Love him or hate him, you've got to give Sting this much: It takes major cojones to bring your band to a screeching halt and embark on a solo career immediately after achieving your greatest commercial success.

"This decision, I admit, was not particularly logical," Sting reflected in his 2007 book Lyrics. Noting that there were doubts in his circle as to whether it was truly the wisest idea to abandon the Police after they'd conquered the world with Synchronicity, he said he chose to believe instead "that the momentum of the band had been such that people would at least be curious about what I was up to."

Like the other rock frontmen who flew the coop after setting new sales peaks with their bands in the mid-'80s (including Van Halen's David Lee Roth and Chicago's Peter Cetera), Sting had the important advantage of owning the voice that listeners associated with his own greatest hits — even if what he was up to didn't end up having a tremendous amount in common, musically speaking, with what he'd done before.

Watch Sting's 'Fortress Around Your Heart' Video

But as Sting proved with his solo debut, The Dream of the Blue Turtles, the restlessness he'd always shown within the restrictive rock format had only grown since Synchronicity. As he told Record, he wanted to erode the boundaries between rock and jazz by recruiting a group of musicians talented enough to play in a vocabulary that combined elements of both.

"My intention was to use musicians who had the finesse of playing jazz, but to make music without that label. I think we got enough spontaneity on the record and yet enough discipline to have gone into areas that most pop records don't go," he argued. "A lot of people will be surprised at how this album sounds, because it isn't jazz but nor is it a mainstream pop album. It will be interesting to see how radio adjusts to it. If they adjust at all."

They'd ultimately adjust to it quite well. Released in June 1985, The Dream of the Blue Turtles was a No. 2 success on the Billboard chart, selling three million copies and spinning off a quartet of Top 40 singles: "If You Love Somebody Set Them Free," "Russians," "Fortress Around Your Heart" and "Love Is the Seventh Wave." Generally well reviewed, it also went on to garner a pair of Grammy nominations – one for Best Pop Vocal Performance, Male and another for Album of the Year.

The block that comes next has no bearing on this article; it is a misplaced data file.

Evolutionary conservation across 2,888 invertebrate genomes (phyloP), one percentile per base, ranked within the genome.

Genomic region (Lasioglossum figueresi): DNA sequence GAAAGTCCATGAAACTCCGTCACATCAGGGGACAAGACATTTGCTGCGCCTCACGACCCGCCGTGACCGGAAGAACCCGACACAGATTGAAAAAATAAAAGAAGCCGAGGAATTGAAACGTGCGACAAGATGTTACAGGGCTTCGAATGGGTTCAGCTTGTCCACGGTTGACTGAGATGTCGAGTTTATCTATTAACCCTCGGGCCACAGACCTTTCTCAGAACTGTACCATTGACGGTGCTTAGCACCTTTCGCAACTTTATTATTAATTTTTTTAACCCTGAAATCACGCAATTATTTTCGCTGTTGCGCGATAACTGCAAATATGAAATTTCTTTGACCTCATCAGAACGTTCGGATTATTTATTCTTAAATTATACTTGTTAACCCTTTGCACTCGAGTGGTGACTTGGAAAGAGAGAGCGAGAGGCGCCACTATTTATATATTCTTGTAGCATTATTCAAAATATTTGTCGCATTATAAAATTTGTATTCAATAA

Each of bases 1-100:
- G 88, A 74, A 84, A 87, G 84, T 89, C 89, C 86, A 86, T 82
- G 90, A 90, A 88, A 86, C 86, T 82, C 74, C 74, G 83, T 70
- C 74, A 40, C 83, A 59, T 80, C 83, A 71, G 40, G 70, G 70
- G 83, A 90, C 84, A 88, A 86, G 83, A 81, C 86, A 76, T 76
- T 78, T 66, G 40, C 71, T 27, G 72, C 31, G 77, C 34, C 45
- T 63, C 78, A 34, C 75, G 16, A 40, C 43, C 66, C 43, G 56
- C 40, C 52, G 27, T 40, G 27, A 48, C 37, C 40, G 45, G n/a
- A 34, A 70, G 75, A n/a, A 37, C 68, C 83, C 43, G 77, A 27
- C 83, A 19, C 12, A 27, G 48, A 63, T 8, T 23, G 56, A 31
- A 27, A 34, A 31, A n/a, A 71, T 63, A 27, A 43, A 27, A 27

Watch Sting Perform 'Russians'

It certainly helped that while Sting did what he set out to do in terms of enlisting brilliant musicians — including saxophonist Branford Marsalis, keyboard player Kenny Kirkland, drummer Omar Hakim and future Rolling Stones bassist Darryl Jones — he was still speaking essentially the same language he always had, dispensing intelligently written pop with literate lyrics and globetrotting arrangements. As the airwaves attested, he hadn't lost his way with a catchy hook, and sometimes — as with "Fortress Around Your Heart" — it even sounded a little like the Police.

It was, in other words, an album nowhere near as odd as its title — an evocative image that Sting said was inspired by an actual dream. "I had a dream that I was back home in Hampshire, looking out the window into this big walled-in garden I have out back with its very neat flower bed and foliage. Suddenly, out of a hole in the wall came these large, macho, aggressive and quite drunk blue turtles. They started doing back- flips and other acrobatics, in the process utterly destroying my garden," he told Spin. "For me, the turtles are symbols of the sub-conscious, living under the sea, full of unrealized potential, very Jungian in their meaning. ... I wanted to destroy a lot of preconceptions and expectations, and do something unsettlingly different. These blue turtles, these musicians, were gonna help me. And they did."

That might be stretching it a bit, but Sting's enthusiasm was easy to understand; after years of working within the confines of a trio, he was free to write and record with whatever configuration he saw fit — and as his solo success continued to grow, he banked that capital for future use on projects that really challenged expectations, like Songs From the Labyrinth, his 2006 collection of lute music. They haven't all been received as well as The Dream of the Blue Turtles, but even in 1985, Sting made it clear he wasn't worried about that anyway.

"The more people pigeonhole me the more my freedom is impaired. I want to be able to change what I do," he shrugged to Record. "I get bored very easily. My threshold for boredom is very, very low."

 

 

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